"This is the end
Beautiful friend.
This is the end ...
Of our elaborate plans, the end."
--
The Doors, "The End"

On Monday, with a grunt and a final, mighty heave, General Electric (NYSE: GE) finished up its winter work of shoveling ... cash. Beating Halliburton (NYSE: HAL) to the punch, GE anted up $2.8 billion to acquire the well support division of John Wood Group.

In so doing, GE made the latest installment of a widely publicized $30 billion spending spree aimed at reinventing itself as an industrial powerhouse -- and what a strange trip it's been. As you recall, GE started off in an unexpected direction. Burned by ill-considered investments in the lending industry, GE's first move toward reinventing itself was to buy $1.6 billion worth of credit card debt from Citigroup (NYSE: C) -- an odd move, but GE soon corrected course, moving to:

  • Expand its footprint in energy with a $3 billion purchase of oil and gas equipment maker Dresser.
  • Drop $1.3 billion more on pipe manufacturer Wellstream Holdings (like John Wood, U.K.-based, and boasting a stable of well-heeled clients, including ExxonMobil (NYSE: XOM) and Petrobras (NYSE: PBR) in Brazil).
  • Along the way, GE reinvested more than $400 million in its appliances division.
  • And another $1 billion or so on electric cars.

Announcing the John Wood buy, GE Vice Chairman John Krenicki put a "period" on the acquisition spree in energy, pronouncing it "mission accomplished. ... We've got an industry-leading drilling and production business." But is it really the end?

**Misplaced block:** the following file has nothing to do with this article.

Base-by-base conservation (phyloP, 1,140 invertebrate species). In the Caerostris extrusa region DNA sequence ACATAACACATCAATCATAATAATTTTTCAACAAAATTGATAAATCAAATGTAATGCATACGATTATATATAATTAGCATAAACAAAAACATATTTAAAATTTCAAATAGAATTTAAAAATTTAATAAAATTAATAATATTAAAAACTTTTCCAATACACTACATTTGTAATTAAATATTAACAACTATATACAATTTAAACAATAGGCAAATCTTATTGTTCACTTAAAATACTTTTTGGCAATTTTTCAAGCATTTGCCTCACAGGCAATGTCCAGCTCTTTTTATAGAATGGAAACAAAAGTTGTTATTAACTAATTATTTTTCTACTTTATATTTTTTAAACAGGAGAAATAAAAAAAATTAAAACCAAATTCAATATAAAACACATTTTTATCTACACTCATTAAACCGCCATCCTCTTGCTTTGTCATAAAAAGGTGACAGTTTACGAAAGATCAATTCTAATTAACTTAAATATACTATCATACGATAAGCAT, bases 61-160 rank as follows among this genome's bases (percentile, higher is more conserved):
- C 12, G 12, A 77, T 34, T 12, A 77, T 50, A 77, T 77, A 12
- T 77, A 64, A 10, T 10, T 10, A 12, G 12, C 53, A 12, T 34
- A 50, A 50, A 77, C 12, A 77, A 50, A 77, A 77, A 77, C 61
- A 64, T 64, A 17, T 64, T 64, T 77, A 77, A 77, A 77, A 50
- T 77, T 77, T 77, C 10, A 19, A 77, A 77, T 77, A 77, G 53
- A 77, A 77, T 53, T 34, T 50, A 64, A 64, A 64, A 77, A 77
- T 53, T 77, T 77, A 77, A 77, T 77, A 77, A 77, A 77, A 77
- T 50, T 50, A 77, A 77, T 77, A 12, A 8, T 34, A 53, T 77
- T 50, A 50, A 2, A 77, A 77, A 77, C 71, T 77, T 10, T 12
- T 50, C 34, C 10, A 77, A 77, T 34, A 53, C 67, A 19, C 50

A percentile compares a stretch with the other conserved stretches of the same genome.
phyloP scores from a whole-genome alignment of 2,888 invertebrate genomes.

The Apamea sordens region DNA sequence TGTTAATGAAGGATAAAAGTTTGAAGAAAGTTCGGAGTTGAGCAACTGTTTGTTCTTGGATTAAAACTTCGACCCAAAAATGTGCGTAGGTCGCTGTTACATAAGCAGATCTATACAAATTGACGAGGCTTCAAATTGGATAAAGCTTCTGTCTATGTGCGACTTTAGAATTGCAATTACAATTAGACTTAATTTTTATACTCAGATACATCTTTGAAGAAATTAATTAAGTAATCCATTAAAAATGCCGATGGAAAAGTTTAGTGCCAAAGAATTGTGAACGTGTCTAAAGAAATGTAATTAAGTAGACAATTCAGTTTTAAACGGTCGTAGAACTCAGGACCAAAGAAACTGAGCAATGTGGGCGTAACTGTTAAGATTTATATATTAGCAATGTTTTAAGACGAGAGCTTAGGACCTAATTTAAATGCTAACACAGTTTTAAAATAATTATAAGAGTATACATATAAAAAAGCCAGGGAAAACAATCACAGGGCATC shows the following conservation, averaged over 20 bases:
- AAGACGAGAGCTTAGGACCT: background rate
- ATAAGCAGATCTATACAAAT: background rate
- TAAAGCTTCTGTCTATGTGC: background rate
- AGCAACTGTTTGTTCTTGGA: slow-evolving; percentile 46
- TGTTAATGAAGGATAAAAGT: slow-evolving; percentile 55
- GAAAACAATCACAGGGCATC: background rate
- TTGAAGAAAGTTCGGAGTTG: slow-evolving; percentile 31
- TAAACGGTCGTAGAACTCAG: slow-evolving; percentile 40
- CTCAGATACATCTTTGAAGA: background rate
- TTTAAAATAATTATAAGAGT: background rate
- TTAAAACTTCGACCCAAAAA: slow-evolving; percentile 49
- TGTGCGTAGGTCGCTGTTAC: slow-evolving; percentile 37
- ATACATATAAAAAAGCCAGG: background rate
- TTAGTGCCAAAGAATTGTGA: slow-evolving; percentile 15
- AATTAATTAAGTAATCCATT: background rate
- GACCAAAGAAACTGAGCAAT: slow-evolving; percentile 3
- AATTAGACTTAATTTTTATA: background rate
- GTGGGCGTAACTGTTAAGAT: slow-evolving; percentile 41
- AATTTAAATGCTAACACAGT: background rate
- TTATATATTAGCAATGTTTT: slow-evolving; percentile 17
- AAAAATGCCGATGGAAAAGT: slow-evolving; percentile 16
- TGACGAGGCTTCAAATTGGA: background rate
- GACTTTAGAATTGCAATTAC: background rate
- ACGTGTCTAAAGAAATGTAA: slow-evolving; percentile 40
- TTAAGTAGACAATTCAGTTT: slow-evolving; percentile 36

After all, GE promised to spend $30 billion over two years. Yet the company's spending so far falls short of $10 billion -- meaning there's still $20 billion burning a hole in GE's pocket, $20 billion that GE has promised to spend. This is the $20 billion GE intends to spend, based on Krenicki's assertion that he still has "the firepower to do more things."

But where will GE spend it? My guess: Medical equipment is next on the shopping list. GE gets its best profit margins from energy industry sales, but the margins in health care (part of GE's "Technology Infrastructure" business) run a close second. Whether it's a fast-growing rival like Hologic (Nasdaq: HOLX), or a wounded giant like Medtronic (NYSE: MDT) that appears in GE's crosshairs, I cannot say -- but I'll bet they're aiming in that general direction.

Fool contributor Rich Smith does not own shares of any company named above. The Motley Fool has a disclosure policy. Petroleo Brasileiro is a Motley Fool Income Investor pick. The Fool owns shares of ExxonMobil, Medtronic, and Petroleo Brasileiro. Fools may not all hold the same opinions, but we all believe that considering a diverse range of insights makes us better investors.